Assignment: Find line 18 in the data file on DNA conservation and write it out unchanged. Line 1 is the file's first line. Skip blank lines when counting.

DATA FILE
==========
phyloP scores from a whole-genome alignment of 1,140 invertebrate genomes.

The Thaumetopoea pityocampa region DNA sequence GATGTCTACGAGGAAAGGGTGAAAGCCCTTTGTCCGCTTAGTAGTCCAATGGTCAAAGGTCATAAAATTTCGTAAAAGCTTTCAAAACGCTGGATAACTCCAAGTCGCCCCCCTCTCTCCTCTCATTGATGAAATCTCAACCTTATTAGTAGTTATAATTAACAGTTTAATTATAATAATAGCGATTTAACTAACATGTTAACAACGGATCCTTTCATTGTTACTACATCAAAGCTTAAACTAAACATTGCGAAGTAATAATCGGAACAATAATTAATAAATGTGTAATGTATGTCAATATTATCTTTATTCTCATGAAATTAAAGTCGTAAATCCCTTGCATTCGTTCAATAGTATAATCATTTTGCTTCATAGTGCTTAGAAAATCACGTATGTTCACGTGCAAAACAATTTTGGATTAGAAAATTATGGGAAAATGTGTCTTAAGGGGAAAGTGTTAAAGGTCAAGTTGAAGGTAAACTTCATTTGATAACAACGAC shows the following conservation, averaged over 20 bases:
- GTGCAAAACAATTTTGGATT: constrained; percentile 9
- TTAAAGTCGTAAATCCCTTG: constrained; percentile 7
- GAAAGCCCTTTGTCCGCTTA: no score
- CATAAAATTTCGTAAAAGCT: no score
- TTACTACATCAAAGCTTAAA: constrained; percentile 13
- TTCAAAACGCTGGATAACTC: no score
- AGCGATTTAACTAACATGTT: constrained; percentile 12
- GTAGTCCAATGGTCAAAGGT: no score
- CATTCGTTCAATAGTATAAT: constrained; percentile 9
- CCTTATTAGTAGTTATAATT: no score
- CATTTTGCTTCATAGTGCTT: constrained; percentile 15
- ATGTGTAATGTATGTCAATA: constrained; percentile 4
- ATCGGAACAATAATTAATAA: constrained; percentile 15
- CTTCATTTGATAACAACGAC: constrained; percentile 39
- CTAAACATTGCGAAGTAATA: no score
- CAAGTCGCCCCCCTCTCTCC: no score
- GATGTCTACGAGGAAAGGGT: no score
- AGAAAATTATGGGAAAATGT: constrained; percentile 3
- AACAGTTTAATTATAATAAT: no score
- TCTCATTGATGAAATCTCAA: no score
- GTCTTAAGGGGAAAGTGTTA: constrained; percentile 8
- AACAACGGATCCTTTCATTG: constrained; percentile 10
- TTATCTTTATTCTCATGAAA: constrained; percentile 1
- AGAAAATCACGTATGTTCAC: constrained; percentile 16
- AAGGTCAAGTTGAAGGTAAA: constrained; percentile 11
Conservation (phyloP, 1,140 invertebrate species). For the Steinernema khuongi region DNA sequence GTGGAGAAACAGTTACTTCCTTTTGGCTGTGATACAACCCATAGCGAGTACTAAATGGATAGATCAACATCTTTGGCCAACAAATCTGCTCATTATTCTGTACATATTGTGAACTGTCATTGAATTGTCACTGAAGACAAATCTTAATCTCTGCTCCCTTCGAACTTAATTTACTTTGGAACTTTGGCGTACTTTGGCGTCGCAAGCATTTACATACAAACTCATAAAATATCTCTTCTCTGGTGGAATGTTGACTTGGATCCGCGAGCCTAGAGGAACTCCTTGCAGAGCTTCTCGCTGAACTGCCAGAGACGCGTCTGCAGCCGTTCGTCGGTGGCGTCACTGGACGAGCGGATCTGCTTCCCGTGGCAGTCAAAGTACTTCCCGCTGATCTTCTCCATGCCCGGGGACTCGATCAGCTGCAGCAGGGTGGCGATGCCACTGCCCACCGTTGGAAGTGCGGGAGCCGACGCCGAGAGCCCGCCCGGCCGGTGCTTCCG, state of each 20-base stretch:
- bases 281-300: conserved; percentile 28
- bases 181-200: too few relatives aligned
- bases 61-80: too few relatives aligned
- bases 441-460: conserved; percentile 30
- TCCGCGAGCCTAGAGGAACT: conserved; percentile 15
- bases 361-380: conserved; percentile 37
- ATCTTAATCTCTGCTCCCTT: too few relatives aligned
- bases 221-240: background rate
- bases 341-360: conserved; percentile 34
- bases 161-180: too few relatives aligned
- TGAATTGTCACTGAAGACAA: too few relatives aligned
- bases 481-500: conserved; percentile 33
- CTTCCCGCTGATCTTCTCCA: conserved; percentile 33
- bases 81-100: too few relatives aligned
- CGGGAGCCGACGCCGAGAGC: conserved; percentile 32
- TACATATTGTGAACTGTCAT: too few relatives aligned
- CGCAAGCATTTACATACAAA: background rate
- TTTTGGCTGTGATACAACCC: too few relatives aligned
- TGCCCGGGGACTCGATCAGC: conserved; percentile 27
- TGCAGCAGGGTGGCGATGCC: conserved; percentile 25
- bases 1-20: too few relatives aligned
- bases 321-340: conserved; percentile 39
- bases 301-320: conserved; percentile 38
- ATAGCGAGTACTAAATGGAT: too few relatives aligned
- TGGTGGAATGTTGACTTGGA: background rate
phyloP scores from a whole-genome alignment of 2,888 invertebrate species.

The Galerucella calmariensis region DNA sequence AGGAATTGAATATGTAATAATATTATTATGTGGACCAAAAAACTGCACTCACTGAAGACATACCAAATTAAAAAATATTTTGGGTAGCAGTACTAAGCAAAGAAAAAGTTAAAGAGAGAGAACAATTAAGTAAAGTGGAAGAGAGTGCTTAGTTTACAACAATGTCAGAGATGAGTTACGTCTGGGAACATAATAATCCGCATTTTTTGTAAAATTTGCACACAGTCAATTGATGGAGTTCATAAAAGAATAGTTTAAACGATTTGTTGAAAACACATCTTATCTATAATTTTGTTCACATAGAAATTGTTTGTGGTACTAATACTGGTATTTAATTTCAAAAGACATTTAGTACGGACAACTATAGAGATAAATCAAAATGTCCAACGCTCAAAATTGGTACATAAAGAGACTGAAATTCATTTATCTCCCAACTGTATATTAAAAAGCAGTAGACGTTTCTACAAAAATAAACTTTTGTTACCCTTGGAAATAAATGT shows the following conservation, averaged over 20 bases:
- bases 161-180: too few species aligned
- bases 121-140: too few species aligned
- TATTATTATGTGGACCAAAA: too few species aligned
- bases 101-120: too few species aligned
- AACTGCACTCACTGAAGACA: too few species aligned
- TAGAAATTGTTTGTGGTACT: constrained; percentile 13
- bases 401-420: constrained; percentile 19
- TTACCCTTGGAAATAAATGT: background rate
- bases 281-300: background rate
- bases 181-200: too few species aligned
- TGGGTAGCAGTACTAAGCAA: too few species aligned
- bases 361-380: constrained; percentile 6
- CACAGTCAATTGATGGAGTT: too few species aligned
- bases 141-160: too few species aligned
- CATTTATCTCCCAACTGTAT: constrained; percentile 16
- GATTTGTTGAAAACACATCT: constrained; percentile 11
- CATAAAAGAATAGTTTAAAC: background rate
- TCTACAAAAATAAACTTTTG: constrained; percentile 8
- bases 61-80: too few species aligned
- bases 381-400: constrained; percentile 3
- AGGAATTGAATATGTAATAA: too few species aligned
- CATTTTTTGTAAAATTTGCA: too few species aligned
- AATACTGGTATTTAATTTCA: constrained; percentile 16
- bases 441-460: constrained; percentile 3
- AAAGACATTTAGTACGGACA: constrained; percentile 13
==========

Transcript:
- CAAGTCGCCCCCCTCTCTCC: no score